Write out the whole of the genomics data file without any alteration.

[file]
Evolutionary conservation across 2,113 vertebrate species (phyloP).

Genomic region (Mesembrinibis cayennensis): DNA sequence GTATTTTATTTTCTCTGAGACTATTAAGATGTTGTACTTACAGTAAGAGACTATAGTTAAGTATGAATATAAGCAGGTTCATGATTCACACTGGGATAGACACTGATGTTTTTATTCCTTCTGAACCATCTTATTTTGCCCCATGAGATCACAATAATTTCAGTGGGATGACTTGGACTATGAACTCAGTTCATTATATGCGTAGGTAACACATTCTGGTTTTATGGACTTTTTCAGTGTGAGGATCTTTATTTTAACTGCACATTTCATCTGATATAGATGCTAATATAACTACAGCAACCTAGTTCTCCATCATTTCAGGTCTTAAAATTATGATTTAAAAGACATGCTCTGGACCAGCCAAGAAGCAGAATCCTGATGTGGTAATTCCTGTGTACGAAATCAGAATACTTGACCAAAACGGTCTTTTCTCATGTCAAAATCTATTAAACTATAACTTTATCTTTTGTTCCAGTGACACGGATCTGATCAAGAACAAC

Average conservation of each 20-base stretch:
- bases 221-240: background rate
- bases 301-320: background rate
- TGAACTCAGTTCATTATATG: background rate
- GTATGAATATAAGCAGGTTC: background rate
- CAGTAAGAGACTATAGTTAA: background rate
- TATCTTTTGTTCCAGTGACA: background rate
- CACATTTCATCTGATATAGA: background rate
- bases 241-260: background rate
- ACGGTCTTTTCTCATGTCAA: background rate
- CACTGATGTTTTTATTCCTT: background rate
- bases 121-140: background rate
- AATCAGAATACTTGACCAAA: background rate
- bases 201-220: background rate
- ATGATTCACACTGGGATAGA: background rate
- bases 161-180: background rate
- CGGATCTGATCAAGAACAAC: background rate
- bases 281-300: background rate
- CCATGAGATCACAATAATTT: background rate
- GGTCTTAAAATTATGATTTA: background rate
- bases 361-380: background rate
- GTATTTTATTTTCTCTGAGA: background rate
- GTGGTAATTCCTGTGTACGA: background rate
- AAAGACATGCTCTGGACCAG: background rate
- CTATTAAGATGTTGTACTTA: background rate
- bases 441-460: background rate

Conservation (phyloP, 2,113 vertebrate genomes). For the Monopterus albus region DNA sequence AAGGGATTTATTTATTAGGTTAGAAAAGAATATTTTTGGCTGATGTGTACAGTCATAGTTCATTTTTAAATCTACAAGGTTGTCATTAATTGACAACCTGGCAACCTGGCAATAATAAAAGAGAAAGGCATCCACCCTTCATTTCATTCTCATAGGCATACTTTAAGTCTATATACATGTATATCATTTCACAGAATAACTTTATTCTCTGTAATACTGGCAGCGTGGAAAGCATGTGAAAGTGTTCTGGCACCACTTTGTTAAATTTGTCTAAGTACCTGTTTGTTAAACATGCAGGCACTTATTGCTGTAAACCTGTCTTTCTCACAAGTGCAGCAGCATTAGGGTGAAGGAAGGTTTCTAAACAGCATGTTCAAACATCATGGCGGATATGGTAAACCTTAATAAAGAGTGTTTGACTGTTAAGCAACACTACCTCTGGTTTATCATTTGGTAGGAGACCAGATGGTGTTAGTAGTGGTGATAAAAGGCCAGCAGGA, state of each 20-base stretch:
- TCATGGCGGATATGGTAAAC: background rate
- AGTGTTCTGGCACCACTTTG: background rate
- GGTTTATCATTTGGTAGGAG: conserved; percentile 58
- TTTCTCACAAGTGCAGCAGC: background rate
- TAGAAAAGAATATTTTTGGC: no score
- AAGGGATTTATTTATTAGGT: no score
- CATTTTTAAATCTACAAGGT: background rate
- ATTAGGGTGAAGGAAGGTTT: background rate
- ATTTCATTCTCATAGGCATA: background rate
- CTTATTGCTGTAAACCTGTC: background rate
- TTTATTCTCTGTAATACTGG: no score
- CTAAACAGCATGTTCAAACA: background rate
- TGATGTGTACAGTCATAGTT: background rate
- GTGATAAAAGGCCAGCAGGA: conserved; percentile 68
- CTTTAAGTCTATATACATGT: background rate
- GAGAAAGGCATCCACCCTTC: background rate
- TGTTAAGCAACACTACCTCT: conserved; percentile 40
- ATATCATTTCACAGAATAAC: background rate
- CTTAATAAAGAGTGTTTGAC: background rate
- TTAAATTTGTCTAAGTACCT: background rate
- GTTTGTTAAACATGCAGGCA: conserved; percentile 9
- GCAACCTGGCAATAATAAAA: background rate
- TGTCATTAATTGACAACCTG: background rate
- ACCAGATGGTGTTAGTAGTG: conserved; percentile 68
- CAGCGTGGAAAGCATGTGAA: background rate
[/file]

Evolutionary conservation across 2,113 vertebrate species (phyloP).

Genomic region (Mesembrinibis cayennensis): DNA sequence GTATTTTATTTTCTCTGAGACTATTAAGATGTTGTACTTACAGTAAGAGACTATAGTTAAGTATGAATATAAGCAGGTTCATGATTCACACTGGGATAGACACTGATGTTTTTATTCCTTCTGAACCATCTTATTTTGCCCCATGAGATCACAATAATTTCAGTGGGATGACTTGGACTATGAACTCAGTTCATTATATGCGTAGGTAACACATTCTGGTTTTATGGACTTTTTCAGTGTGAGGATCTTTATTTTAACTGCACATTTCATCTGATATAGATGCTAATATAACTACAGCAACCTAGTTCTCCATCATTTCAGGTCTTAAAATTATGATTTAAAAGACATGCTCTGGACCAGCCAAGAAGCAGAATCCTGATGTGGTAATTCCTGTGTACGAAATCAGAATACTTGACCAAAACGGTCTTTTCTCATGTCAAAATCTATTAAACTATAACTTTATCTTTTGTTCCAGTGACACGGATCTGATCAAGAACAAC

Average conservation of each 20-base stretch:
- bases 221-240: background rate
- bases 301-320: background rate
- TGAACTCAGTTCATTATATG: background rate
- GTATGAATATAAGCAGGTTC: background rate
- CAGTAAGAGACTATAGTTAA: background rate
- TATCTTTTGTTCCAGTGACA: background rate
- CACATTTCATCTGATATAGA: background rate
- bases 241-260: background rate
- ACGGTCTTTTCTCATGTCAA: background rate
- CACTGATGTTTTTATTCCTT: background rate
- bases 121-140: background rate
- AATCAGAATACTTGACCAAA: background rate
- bases 201-220: background rate
- ATGATTCACACTGGGATAGA: background rate
- bases 161-180: background rate
- CGGATCTGATCAAGAACAAC: background rate
- bases 281-300: background rate
- CCATGAGATCACAATAATTT: background rate
- GGTCTTAAAATTATGATTTA: background rate
- bases 361-380: background rate
- GTATTTTATTTTCTCTGAGA: background rate
- GTGGTAATTCCTGTGTACGA: background rate
- AAAGACATGCTCTGGACCAG: background rate
- CTATTAAGATGTTGTACTTA: background rate
- bases 441-460: background rate

Conservation (phyloP, 2,113 vertebrate genomes). For the Monopterus albus region DNA sequence AAGGGATTTATTTATTAGGTTAGAAAAGAATATTTTTGGCTGATGTGTACAGTCATAGTTCATTTTTAAATCTACAAGGTTGTCATTAATTGACAACCTGGCAACCTGGCAATAATAAAAGAGAAAGGCATCCACCCTTCATTTCATTCTCATAGGCATACTTTAAGTCTATATACATGTATATCATTTCACAGAATAACTTTATTCTCTGTAATACTGGCAGCGTGGAAAGCATGTGAAAGTGTTCTGGCACCACTTTGTTAAATTTGTCTAAGTACCTGTTTGTTAAACATGCAGGCACTTATTGCTGTAAACCTGTCTTTCTCACAAGTGCAGCAGCATTAGGGTGAAGGAAGGTTTCTAAACAGCATGTTCAAACATCATGGCGGATATGGTAAACCTTAATAAAGAGTGTTTGACTGTTAAGCAACACTACCTCTGGTTTATCATTTGGTAGGAGACCAGATGGTGTTAGTAGTGGTGATAAAAGGCCAGCAGGA, state of each 20-base stretch:
- TCATGGCGGATATGGTAAAC: background rate
- AGTGTTCTGGCACCACTTTG: background rate
- GGTTTATCATTTGGTAGGAG: conserved; percentile 58
- TTTCTCACAAGTGCAGCAGC: background rate
- TAGAAAAGAATATTTTTGGC: no score
- AAGGGATTTATTTATTAGGT: no score
- CATTTTTAAATCTACAAGGT: background rate
- ATTAGGGTGAAGGAAGGTTT: background rate
- ATTTCATTCTCATAGGCATA: background rate
- CTTATTGCTGTAAACCTGTC: background rate
- TTTATTCTCTGTAATACTGG: no score
- CTAAACAGCATGTTCAAACA: background rate
- TGATGTGTACAGTCATAGTT: background rate
- GTGATAAAAGGCCAGCAGGA: conserved; percentile 68
- CTTTAAGTCTATATACATGT: background rate
- GAGAAAGGCATCCACCCTTC: background rate
- TGTTAAGCAACACTACCTCT: conserved; percentile 40
- ATATCATTTCACAGAATAAC: background rate
- CTTAATAAAGAGTGTTTGAC: background rate
- TTAAATTTGTCTAAGTACCT: background rate
- GTTTGTTAAACATGCAGGCA: conserved; percentile 9
- GCAACCTGGCAATAATAAAA: background rate
- TGTCATTAATTGACAACCTG: background rate
- ACCAGATGGTGTTAGTAGTG: conserved; percentile 68
- CAGCGTGGAAAGCATGTGAA: background rate